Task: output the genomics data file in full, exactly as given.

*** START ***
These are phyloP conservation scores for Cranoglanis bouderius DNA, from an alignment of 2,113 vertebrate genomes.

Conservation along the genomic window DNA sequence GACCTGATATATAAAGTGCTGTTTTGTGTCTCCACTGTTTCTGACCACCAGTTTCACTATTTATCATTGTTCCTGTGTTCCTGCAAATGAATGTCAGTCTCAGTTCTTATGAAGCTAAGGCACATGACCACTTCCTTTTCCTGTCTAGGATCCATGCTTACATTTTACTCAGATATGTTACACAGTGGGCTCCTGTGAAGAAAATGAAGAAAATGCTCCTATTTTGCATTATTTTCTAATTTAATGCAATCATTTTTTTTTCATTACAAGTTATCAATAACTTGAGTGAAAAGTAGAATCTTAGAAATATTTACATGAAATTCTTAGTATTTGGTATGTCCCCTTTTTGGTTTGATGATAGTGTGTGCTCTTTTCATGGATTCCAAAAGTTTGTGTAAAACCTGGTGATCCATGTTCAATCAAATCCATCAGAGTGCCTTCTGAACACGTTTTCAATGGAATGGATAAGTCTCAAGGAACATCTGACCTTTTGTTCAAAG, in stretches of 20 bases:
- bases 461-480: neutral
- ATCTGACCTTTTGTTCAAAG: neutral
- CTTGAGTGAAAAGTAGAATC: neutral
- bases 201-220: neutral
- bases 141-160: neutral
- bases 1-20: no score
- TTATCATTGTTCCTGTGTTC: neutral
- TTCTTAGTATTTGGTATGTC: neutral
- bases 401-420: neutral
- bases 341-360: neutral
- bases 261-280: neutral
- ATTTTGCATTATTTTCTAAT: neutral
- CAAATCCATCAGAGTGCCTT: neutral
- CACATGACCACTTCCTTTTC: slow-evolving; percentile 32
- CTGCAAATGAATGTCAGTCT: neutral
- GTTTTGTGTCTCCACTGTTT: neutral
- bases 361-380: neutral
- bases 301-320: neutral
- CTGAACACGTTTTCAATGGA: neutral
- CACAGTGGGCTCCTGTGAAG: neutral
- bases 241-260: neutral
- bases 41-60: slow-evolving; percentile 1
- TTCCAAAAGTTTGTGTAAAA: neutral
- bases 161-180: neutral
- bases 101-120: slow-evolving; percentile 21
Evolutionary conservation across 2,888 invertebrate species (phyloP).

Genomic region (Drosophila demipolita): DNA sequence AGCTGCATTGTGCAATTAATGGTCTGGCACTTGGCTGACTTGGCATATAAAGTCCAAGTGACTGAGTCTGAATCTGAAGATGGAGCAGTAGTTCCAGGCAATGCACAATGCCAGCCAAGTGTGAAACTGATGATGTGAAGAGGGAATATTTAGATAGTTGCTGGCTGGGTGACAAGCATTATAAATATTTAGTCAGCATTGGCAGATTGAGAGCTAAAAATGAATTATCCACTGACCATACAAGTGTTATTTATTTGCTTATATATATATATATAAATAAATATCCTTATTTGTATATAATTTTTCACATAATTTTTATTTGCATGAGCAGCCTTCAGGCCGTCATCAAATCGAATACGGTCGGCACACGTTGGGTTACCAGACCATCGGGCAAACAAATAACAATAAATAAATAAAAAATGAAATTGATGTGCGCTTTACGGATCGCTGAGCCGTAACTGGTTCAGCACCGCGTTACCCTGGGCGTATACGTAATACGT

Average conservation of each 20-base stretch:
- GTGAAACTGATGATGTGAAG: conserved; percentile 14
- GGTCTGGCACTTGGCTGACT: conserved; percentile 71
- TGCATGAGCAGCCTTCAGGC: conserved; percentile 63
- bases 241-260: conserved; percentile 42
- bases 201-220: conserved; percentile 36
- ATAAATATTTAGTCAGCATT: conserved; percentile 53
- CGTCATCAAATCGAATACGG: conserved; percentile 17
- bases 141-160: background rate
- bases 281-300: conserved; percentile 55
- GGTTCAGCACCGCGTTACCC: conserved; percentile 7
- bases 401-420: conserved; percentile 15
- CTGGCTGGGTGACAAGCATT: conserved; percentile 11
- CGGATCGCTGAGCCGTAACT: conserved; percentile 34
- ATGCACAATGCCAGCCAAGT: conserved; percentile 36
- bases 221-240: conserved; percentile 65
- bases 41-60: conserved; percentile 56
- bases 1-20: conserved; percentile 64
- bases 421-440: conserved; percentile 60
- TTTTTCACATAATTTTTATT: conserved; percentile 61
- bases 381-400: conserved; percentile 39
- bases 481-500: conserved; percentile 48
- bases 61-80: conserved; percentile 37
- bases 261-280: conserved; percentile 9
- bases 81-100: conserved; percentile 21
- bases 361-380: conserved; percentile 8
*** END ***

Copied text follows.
These are phyloP conservation scores for Cranoglanis bouderius DNA, from an alignment of 2,113 vertebrate genomes.

Conservation along the genomic window DNA sequence GACCTGATATATAAAGTGCTGTTTTGTGTCTCCACTGTTTCTGACCACCAGTTTCACTATTTATCATTGTTCCTGTGTTCCTGCAAATGAATGTCAGTCTCAGTTCTTATGAAGCTAAGGCACATGACCACTTCCTTTTCCTGTCTAGGATCCATGCTTACATTTTACTCAGATATGTTACACAGTGGGCTCCTGTGAAGAAAATGAAGAAAATGCTCCTATTTTGCATTATTTTCTAATTTAATGCAATCATTTTTTTTTCATTACAAGTTATCAATAACTTGAGTGAAAAGTAGAATCTTAGAAATATTTACATGAAATTCTTAGTATTTGGTATGTCCCCTTTTTGGTTTGATGATAGTGTGTGCTCTTTTCATGGATTCCAAAAGTTTGTGTAAAACCTGGTGATCCATGTTCAATCAAATCCATCAGAGTGCCTTCTGAACACGTTTTCAATGGAATGGATAAGTCTCAAGGAACATCTGACCTTTTGTTCAAAG, in stretches of 20 bases:
- bases 461-480: neutral
- ATCTGACCTTTTGTTCAAAG: neutral
- CTTGAGTGAAAAGTAGAATC: neutral
- bases 201-220: neutral
- bases 141-160: neutral
- bases 1-20: no score
- TTATCATTGTTCCTGTGTTC: neutral
- TTCTTAGTATTTGGTATGTC: neutral
- bases 401-420: neutral
- bases 341-360: neutral
- bases 261-280: neutral
- ATTTTGCATTATTTTCTAAT: neutral
- CAAATCCATCAGAGTGCCTT: neutral
- CACATGACCACTTCCTTTTC: slow-evolving; percentile 32
- CTGCAAATGAATGTCAGTCT: neutral
- GTTTTGTGTCTCCACTGTTT: neutral
- bases 361-380: neutral
- bases 301-320: neutral
- CTGAACACGTTTTCAATGGA: neutral
- CACAGTGGGCTCCTGTGAAG: neutral
- bases 241-260: neutral
- bases 41-60: slow-evolving; percentile 1
- TTCCAAAAGTTTGTGTAAAA: neutral
- bases 161-180: neutral
- bases 101-120: slow-evolving; percentile 21
Evolutionary conservation across 2,888 invertebrate species (phyloP).

Genomic region (Drosophila demipolita): DNA sequence AGCTGCATTGTGCAATTAATGGTCTGGCACTTGGCTGACTTGGCATATAAAGTCCAAGTGACTGAGTCTGAATCTGAAGATGGAGCAGTAGTTCCAGGCAATGCACAATGCCAGCCAAGTGTGAAACTGATGATGTGAAGAGGGAATATTTAGATAGTTGCTGGCTGGGTGACAAGCATTATAAATATTTAGTCAGCATTGGCAGATTGAGAGCTAAAAATGAATTATCCACTGACCATACAAGTGTTATTTATTTGCTTATATATATATATATAAATAAATATCCTTATTTGTATATAATTTTTCACATAATTTTTATTTGCATGAGCAGCCTTCAGGCCGTCATCAAATCGAATACGGTCGGCACACGTTGGGTTACCAGACCATCGGGCAAACAAATAACAATAAATAAATAAAAAATGAAATTGATGTGCGCTTTACGGATCGCTGAGCCGTAACTGGTTCAGCACCGCGTTACCCTGGGCGTATACGTAATACGT

Average conservation of each 20-base stretch:
- GTGAAACTGATGATGTGAAG: conserved; percentile 14
- GGTCTGGCACTTGGCTGACT: conserved; percentile 71
- TGCATGAGCAGCCTTCAGGC: conserved; percentile 63
- bases 241-260: conserved; percentile 42
- bases 201-220: conserved; percentile 36
- ATAAATATTTAGTCAGCATT: conserved; percentile 53
- CGTCATCAAATCGAATACGG: conserved; percentile 17
- bases 141-160: background rate
- bases 281-300: conserved; percentile 55
- GGTTCAGCACCGCGTTACCC: conserved; percentile 7
- bases 401-420: conserved; percentile 15
- CTGGCTGGGTGACAAGCATT: conserved; percentile 11
- CGGATCGCTGAGCCGTAACT: conserved; percentile 34
- ATGCACAATGCCAGCCAAGT: conserved; percentile 36
- bases 221-240: conserved; percentile 65
- bases 41-60: conserved; percentile 56
- bases 1-20: conserved; percentile 64
- bases 421-440: conserved; percentile 60
- TTTTTCACATAATTTTTATT: conserved; percentile 61
- bases 381-400: conserved; percentile 39
- bases 481-500: conserved; percentile 48
- bases 61-80: conserved; percentile 37
- bases 261-280: conserved; percentile 9
- bases 81-100: conserved; percentile 21
- bases 361-380: conserved; percentile 8